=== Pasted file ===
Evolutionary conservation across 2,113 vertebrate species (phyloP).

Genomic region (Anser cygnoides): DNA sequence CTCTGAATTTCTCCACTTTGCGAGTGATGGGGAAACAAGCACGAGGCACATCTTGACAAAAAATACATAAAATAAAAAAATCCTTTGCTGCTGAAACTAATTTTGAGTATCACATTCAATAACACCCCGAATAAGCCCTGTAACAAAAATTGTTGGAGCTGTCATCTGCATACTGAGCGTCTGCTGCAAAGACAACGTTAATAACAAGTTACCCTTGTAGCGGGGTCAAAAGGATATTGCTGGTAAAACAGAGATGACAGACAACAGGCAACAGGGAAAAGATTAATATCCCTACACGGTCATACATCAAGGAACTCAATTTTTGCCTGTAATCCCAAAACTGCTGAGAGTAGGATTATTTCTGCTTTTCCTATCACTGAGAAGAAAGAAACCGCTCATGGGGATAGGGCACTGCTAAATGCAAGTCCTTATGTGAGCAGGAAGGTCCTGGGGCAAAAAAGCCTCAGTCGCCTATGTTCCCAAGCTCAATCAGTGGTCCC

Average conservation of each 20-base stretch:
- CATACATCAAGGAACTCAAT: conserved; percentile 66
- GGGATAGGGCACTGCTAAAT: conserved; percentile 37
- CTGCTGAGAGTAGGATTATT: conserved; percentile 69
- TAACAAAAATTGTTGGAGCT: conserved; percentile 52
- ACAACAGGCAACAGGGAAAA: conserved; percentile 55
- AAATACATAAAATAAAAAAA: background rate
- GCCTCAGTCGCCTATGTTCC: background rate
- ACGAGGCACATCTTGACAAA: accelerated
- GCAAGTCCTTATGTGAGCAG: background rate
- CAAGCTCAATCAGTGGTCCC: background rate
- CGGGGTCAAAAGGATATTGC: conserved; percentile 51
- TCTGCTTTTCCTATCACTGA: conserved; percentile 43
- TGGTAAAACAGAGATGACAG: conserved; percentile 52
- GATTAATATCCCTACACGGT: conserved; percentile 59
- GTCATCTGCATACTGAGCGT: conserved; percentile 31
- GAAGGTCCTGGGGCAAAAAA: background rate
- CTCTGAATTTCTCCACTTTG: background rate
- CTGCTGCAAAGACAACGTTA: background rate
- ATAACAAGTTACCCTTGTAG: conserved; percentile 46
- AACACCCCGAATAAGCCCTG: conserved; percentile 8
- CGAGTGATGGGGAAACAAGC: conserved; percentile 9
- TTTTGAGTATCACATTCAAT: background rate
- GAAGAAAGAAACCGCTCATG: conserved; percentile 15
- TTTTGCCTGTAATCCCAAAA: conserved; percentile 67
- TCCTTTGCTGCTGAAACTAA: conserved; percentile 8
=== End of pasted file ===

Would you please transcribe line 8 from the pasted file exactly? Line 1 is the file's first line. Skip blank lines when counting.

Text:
- ACAACAGGCAACAGGGAAAA: conserved; percentile 55